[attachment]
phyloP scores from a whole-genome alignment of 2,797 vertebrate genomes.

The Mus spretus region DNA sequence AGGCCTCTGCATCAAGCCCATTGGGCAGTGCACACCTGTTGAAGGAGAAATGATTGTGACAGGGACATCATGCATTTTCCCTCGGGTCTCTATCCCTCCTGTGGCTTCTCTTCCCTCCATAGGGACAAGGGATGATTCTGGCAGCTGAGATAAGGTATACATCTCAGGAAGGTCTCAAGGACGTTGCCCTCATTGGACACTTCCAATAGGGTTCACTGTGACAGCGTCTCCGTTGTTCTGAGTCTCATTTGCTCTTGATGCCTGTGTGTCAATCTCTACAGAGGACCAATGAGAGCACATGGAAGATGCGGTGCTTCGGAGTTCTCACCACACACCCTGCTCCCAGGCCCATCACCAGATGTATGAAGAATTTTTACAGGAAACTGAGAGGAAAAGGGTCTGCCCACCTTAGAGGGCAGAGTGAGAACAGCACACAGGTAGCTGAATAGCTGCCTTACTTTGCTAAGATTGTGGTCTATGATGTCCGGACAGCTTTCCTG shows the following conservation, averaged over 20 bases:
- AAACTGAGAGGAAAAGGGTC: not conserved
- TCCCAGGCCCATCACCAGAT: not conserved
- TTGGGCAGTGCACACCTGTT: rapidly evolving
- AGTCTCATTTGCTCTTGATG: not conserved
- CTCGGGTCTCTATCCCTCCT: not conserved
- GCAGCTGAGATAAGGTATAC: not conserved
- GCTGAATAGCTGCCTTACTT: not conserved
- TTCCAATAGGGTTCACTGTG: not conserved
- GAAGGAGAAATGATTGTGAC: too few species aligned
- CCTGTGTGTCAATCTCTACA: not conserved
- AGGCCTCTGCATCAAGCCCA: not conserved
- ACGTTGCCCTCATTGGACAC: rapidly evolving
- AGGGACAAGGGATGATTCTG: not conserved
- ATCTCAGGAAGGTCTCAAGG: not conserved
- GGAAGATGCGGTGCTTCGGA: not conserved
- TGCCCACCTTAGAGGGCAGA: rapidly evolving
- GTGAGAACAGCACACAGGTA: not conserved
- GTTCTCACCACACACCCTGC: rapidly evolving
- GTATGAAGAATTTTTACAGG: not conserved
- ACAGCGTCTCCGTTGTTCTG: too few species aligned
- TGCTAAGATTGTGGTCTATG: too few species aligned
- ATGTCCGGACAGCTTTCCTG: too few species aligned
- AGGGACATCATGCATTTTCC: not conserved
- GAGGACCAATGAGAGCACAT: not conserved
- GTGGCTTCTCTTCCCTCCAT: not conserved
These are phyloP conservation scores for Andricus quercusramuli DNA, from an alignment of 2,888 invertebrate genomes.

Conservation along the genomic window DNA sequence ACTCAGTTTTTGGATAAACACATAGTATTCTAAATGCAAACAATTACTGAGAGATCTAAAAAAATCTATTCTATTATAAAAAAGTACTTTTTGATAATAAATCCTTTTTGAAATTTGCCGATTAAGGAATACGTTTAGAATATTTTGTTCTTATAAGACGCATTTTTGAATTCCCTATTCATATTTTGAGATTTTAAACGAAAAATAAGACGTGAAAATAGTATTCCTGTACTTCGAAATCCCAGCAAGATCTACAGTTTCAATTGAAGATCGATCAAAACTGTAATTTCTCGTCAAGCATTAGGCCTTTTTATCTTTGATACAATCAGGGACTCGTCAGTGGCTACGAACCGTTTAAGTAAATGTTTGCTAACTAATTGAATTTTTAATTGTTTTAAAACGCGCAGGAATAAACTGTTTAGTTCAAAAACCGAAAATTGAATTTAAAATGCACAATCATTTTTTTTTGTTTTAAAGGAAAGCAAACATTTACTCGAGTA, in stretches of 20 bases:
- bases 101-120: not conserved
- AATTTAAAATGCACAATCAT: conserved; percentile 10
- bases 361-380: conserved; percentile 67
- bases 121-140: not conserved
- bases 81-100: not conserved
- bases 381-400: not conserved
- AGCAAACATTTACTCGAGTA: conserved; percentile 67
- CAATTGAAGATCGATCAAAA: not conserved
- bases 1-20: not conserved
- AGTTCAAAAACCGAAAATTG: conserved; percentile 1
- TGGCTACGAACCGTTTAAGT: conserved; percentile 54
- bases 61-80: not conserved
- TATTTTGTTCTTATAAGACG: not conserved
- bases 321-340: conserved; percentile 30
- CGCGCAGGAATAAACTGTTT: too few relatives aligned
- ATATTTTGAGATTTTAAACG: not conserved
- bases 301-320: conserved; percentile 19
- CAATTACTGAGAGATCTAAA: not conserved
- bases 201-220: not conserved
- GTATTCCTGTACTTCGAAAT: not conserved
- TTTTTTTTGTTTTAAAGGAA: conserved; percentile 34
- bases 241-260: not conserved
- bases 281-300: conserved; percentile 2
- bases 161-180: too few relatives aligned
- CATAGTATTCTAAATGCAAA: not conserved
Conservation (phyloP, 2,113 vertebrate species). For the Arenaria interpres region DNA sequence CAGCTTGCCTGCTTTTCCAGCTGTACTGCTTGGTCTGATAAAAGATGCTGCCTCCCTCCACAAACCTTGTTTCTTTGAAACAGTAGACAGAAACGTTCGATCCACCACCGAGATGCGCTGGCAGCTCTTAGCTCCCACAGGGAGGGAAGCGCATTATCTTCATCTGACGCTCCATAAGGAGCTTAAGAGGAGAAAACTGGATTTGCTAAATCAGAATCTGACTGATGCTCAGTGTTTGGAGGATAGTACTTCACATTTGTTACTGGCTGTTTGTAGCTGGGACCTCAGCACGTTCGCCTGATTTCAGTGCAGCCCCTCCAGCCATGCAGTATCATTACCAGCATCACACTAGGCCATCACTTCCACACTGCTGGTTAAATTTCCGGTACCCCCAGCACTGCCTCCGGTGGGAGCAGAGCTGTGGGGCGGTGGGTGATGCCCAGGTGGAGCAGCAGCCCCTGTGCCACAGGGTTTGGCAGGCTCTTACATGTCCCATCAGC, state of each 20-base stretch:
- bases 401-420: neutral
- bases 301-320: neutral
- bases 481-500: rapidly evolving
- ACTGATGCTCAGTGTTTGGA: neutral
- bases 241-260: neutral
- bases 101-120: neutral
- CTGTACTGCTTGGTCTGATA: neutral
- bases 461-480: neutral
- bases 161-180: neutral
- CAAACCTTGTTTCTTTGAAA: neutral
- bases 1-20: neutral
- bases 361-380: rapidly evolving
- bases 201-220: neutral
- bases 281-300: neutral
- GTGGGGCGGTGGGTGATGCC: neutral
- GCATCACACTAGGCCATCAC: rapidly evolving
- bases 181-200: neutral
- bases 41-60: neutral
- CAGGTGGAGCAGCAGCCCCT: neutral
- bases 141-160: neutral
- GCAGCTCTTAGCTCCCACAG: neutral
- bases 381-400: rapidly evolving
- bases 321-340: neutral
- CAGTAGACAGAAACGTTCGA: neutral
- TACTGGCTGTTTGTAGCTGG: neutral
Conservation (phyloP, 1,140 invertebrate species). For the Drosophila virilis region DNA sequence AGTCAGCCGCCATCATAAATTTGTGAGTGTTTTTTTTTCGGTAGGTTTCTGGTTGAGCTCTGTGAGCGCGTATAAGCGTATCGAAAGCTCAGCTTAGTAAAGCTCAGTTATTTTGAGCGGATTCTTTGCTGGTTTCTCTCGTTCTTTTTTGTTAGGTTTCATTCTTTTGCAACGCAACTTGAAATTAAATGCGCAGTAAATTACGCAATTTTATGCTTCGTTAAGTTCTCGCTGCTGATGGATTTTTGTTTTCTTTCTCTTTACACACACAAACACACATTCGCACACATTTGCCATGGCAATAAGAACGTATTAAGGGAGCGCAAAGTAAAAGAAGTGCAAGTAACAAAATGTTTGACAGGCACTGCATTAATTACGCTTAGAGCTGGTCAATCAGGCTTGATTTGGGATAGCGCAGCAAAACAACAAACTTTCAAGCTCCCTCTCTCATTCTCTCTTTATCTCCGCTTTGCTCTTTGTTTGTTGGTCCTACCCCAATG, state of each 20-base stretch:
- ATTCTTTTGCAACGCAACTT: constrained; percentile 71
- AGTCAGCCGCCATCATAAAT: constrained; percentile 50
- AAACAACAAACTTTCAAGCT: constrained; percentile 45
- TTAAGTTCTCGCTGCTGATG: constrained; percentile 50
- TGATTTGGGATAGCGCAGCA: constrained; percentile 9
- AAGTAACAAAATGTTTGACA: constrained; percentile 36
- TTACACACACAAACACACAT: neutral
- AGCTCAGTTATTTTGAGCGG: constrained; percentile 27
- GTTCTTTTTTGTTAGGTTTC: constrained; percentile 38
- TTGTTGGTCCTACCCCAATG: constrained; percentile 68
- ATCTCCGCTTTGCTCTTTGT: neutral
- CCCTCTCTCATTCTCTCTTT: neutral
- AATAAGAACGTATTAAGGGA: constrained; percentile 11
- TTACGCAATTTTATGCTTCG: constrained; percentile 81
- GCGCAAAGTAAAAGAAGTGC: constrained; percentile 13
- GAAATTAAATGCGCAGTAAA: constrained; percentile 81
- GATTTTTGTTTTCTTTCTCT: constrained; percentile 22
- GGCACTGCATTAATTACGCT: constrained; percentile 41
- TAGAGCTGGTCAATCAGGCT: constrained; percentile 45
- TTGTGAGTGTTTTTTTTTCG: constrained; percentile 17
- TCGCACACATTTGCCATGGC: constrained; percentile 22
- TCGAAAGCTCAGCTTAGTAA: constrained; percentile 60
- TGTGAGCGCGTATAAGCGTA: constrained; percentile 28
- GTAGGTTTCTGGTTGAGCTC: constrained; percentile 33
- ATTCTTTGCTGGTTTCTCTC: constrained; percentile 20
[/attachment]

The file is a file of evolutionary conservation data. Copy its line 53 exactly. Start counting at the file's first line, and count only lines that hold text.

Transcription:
- bases 161-180: too few relatives aligned